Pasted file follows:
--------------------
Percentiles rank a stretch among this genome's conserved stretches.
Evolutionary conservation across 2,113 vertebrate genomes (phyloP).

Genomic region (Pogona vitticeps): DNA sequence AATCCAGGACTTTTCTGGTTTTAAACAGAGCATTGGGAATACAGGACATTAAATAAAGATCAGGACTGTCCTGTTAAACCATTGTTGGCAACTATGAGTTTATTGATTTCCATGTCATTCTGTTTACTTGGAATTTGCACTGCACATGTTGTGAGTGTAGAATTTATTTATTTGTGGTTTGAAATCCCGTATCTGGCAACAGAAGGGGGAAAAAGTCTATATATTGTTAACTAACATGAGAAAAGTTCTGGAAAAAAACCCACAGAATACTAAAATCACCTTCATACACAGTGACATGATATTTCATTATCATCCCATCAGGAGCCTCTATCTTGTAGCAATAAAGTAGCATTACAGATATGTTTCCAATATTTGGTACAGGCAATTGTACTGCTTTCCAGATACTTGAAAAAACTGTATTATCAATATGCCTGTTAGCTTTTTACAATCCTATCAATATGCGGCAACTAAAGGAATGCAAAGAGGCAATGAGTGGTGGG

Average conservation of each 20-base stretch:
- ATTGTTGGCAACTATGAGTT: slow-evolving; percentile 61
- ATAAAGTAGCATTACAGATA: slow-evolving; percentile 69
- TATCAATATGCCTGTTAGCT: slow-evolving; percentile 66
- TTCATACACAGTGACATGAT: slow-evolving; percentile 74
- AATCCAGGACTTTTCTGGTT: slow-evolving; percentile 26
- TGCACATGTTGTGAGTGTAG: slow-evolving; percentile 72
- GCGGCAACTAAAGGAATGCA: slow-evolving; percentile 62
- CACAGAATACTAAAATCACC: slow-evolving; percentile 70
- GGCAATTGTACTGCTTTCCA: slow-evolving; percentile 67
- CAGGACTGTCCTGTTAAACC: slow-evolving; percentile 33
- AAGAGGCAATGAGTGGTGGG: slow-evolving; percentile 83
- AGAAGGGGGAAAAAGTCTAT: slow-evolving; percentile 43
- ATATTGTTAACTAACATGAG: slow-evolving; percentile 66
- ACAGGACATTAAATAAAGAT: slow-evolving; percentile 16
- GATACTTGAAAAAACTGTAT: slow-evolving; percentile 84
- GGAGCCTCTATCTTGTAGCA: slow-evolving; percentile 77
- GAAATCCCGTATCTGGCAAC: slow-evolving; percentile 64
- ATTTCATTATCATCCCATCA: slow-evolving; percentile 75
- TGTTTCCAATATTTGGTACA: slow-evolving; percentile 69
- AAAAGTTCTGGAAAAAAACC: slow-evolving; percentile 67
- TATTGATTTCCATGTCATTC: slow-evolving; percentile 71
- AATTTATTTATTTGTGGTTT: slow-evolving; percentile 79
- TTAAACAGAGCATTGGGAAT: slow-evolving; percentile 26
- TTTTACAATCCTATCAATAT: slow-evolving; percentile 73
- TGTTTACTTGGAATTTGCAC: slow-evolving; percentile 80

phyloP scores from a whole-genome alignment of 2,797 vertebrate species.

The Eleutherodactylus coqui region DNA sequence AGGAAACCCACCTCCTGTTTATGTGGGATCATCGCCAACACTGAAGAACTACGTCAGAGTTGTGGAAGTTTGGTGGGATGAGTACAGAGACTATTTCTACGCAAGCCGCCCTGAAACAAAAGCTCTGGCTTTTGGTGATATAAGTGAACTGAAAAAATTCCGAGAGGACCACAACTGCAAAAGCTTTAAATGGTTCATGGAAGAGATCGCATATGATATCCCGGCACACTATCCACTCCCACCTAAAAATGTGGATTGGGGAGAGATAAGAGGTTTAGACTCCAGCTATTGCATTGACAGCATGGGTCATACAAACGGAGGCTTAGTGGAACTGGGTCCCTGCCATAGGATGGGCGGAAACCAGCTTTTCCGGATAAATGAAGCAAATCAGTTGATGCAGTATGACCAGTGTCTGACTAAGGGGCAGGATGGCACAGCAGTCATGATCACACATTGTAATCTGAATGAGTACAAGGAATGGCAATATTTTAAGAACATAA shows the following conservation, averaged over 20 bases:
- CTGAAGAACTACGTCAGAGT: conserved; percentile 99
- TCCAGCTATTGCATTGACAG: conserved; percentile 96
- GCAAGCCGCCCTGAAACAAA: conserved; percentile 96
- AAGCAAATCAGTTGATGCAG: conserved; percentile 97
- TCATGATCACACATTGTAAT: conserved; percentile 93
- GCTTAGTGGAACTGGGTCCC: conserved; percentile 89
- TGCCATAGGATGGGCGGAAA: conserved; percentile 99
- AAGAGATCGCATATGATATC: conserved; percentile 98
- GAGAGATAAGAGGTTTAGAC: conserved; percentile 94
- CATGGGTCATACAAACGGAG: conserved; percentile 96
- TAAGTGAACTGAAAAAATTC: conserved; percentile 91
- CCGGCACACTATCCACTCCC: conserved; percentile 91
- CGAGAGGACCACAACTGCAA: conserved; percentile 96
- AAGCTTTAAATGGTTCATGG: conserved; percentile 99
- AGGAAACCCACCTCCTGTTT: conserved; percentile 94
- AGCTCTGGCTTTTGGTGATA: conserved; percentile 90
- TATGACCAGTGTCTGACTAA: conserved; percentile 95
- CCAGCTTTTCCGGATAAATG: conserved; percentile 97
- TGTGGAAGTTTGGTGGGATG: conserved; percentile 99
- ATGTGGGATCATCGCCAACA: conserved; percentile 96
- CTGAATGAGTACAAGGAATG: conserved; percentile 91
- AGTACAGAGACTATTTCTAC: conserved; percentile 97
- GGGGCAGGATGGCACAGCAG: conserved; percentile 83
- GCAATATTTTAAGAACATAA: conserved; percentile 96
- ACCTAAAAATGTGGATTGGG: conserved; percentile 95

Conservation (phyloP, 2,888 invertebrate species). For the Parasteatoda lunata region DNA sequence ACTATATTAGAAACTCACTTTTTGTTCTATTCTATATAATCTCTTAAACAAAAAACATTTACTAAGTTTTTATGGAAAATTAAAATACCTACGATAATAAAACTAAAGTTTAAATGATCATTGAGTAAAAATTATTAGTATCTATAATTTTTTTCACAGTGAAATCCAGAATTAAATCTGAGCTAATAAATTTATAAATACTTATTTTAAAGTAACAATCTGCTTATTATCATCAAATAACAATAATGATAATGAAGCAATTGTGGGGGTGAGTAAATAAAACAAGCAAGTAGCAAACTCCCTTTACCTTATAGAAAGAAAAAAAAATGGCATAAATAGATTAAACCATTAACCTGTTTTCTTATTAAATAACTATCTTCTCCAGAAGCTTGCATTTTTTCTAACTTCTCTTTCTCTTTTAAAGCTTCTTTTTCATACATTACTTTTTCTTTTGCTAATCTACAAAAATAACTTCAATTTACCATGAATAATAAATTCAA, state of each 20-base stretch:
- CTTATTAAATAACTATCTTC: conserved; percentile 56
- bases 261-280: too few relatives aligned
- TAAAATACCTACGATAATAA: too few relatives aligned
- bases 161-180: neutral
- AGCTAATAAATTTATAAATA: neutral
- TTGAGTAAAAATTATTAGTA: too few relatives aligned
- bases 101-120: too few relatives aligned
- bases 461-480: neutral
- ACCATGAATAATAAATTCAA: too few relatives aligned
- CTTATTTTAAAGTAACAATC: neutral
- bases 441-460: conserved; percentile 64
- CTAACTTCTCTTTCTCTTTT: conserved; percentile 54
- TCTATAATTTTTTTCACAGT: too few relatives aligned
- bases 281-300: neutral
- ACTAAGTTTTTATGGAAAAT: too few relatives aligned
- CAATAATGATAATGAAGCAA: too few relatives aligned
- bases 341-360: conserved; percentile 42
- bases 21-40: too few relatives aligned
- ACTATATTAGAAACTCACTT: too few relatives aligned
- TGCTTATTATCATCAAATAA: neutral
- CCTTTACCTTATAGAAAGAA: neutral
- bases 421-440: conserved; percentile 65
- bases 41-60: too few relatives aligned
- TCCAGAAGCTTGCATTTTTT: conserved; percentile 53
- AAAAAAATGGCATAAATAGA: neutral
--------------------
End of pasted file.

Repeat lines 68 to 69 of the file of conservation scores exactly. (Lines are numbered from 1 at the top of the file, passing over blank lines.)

- bases 441-460: conserved; percentile 64
- CTAACTTCTCTTTCTCTTTT: conserved; percentile 54